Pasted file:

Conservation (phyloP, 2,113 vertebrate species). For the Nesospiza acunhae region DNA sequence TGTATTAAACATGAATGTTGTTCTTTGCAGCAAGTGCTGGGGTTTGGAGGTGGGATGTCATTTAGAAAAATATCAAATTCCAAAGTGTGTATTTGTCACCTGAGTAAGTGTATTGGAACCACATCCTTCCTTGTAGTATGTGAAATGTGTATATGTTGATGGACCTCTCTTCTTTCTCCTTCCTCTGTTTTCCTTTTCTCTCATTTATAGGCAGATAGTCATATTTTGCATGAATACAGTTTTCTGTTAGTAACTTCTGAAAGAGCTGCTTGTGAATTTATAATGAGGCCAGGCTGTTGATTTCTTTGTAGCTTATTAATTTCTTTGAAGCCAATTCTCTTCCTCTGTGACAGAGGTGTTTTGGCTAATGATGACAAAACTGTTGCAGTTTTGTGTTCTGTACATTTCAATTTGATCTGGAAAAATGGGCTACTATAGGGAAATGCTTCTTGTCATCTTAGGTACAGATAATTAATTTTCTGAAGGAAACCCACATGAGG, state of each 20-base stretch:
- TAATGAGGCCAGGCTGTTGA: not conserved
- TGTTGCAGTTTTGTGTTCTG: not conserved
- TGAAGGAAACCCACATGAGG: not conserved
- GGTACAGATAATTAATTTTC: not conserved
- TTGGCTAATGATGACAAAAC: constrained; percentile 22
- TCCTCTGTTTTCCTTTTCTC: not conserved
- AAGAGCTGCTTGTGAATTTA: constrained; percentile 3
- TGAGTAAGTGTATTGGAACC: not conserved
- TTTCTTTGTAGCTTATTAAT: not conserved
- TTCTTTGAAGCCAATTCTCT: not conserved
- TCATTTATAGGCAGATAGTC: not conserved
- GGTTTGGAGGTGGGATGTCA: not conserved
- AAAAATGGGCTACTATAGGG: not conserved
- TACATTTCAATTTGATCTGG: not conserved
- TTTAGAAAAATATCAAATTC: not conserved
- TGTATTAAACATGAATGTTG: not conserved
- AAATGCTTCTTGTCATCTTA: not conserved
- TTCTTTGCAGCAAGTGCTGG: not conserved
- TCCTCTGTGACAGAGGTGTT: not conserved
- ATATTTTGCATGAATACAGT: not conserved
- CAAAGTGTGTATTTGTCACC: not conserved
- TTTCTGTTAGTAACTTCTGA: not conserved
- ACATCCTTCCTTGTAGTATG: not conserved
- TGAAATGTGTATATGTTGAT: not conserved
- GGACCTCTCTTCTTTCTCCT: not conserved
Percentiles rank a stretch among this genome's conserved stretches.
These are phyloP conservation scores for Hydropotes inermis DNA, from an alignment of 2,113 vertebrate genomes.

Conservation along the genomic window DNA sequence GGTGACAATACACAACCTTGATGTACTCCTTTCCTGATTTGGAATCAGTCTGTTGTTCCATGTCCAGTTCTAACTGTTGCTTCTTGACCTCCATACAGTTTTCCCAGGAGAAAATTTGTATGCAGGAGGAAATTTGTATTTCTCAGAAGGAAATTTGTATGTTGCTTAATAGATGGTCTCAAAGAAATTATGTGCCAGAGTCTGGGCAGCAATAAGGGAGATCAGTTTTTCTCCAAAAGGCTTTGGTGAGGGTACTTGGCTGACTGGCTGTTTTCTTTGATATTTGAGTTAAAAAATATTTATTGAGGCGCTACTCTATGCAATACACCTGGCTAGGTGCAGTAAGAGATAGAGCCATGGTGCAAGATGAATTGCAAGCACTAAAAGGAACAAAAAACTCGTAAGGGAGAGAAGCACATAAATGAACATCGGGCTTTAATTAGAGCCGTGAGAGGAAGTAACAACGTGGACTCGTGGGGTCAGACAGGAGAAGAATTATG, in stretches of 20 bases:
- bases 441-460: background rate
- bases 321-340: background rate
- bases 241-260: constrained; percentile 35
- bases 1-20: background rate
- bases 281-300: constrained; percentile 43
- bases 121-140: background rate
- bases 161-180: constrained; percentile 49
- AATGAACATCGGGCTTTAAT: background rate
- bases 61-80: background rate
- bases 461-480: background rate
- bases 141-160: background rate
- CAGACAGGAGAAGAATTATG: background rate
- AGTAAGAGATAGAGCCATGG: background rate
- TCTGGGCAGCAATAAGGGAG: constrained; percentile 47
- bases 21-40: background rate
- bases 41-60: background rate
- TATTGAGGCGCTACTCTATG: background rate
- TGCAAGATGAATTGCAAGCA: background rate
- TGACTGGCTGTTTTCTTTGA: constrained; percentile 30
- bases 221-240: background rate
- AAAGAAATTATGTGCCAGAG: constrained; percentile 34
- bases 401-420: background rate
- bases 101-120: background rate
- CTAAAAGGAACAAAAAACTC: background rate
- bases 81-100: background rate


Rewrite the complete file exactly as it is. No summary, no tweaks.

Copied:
Conservation (phyloP, 2,113 vertebrate species). For the Nesospiza acunhae region DNA sequence TGTATTAAACATGAATGTTGTTCTTTGCAGCAAGTGCTGGGGTTTGGAGGTGGGATGTCATTTAGAAAAATATCAAATTCCAAAGTGTGTATTTGTCACCTGAGTAAGTGTATTGGAACCACATCCTTCCTTGTAGTATGTGAAATGTGTATATGTTGATGGACCTCTCTTCTTTCTCCTTCCTCTGTTTTCCTTTTCTCTCATTTATAGGCAGATAGTCATATTTTGCATGAATACAGTTTTCTGTTAGTAACTTCTGAAAGAGCTGCTTGTGAATTTATAATGAGGCCAGGCTGTTGATTTCTTTGTAGCTTATTAATTTCTTTGAAGCCAATTCTCTTCCTCTGTGACAGAGGTGTTTTGGCTAATGATGACAAAACTGTTGCAGTTTTGTGTTCTGTACATTTCAATTTGATCTGGAAAAATGGGCTACTATAGGGAAATGCTTCTTGTCATCTTAGGTACAGATAATTAATTTTCTGAAGGAAACCCACATGAGG, state of each 20-base stretch:
- TAATGAGGCCAGGCTGTTGA: not conserved
- TGTTGCAGTTTTGTGTTCTG: not conserved
- TGAAGGAAACCCACATGAGG: not conserved
- GGTACAGATAATTAATTTTC: not conserved
- TTGGCTAATGATGACAAAAC: constrained; percentile 22
- TCCTCTGTTTTCCTTTTCTC: not conserved
- AAGAGCTGCTTGTGAATTTA: constrained; percentile 3
- TGAGTAAGTGTATTGGAACC: not conserved
- TTTCTTTGTAGCTTATTAAT: not conserved
- TTCTTTGAAGCCAATTCTCT: not conserved
- TCATTTATAGGCAGATAGTC: not conserved
- GGTTTGGAGGTGGGATGTCA: not conserved
- AAAAATGGGCTACTATAGGG: not conserved
- TACATTTCAATTTGATCTGG: not conserved
- TTTAGAAAAATATCAAATTC: not conserved
- TGTATTAAACATGAATGTTG: not conserved
- AAATGCTTCTTGTCATCTTA: not conserved
- TTCTTTGCAGCAAGTGCTGG: not conserved
- TCCTCTGTGACAGAGGTGTT: not conserved
- ATATTTTGCATGAATACAGT: not conserved
- CAAAGTGTGTATTTGTCACC: not conserved
- TTTCTGTTAGTAACTTCTGA: not conserved
- ACATCCTTCCTTGTAGTATG: not conserved
- TGAAATGTGTATATGTTGAT: not conserved
- GGACCTCTCTTCTTTCTCCT: not conserved
Percentiles rank a stretch among this genome's conserved stretches.
These are phyloP conservation scores for Hydropotes inermis DNA, from an alignment of 2,113 vertebrate genomes.

Conservation along the genomic window DNA sequence GGTGACAATACACAACCTTGATGTACTCCTTTCCTGATTTGGAATCAGTCTGTTGTTCCATGTCCAGTTCTAACTGTTGCTTCTTGACCTCCATACAGTTTTCCCAGGAGAAAATTTGTATGCAGGAGGAAATTTGTATTTCTCAGAAGGAAATTTGTATGTTGCTTAATAGATGGTCTCAAAGAAATTATGTGCCAGAGTCTGGGCAGCAATAAGGGAGATCAGTTTTTCTCCAAAAGGCTTTGGTGAGGGTACTTGGCTGACTGGCTGTTTTCTTTGATATTTGAGTTAAAAAATATTTATTGAGGCGCTACTCTATGCAATACACCTGGCTAGGTGCAGTAAGAGATAGAGCCATGGTGCAAGATGAATTGCAAGCACTAAAAGGAACAAAAAACTCGTAAGGGAGAGAAGCACATAAATGAACATCGGGCTTTAATTAGAGCCGTGAGAGGAAGTAACAACGTGGACTCGTGGGGTCAGACAGGAGAAGAATTATG, in stretches of 20 bases:
- bases 441-460: background rate
- bases 321-340: background rate
- bases 241-260: constrained; percentile 35
- bases 1-20: background rate
- bases 281-300: constrained; percentile 43
- bases 121-140: background rate
- bases 161-180: constrained; percentile 49
- AATGAACATCGGGCTTTAAT: background rate
- bases 61-80: background rate
- bases 461-480: background rate
- bases 141-160: background rate
- CAGACAGGAGAAGAATTATG: background rate
- AGTAAGAGATAGAGCCATGG: background rate
- TCTGGGCAGCAATAAGGGAG: constrained; percentile 47
- bases 21-40: background rate
- bases 41-60: background rate
- TATTGAGGCGCTACTCTATG: background rate
- TGCAAGATGAATTGCAAGCA: background rate
- TGACTGGCTGTTTTCTTTGA: constrained; percentile 30
- bases 221-240: background rate
- AAAGAAATTATGTGCCAGAG: constrained; percentile 34
- bases 401-420: background rate
- bases 101-120: background rate
- CTAAAAGGAACAAAAAACTC: background rate
- bases 81-100: background rate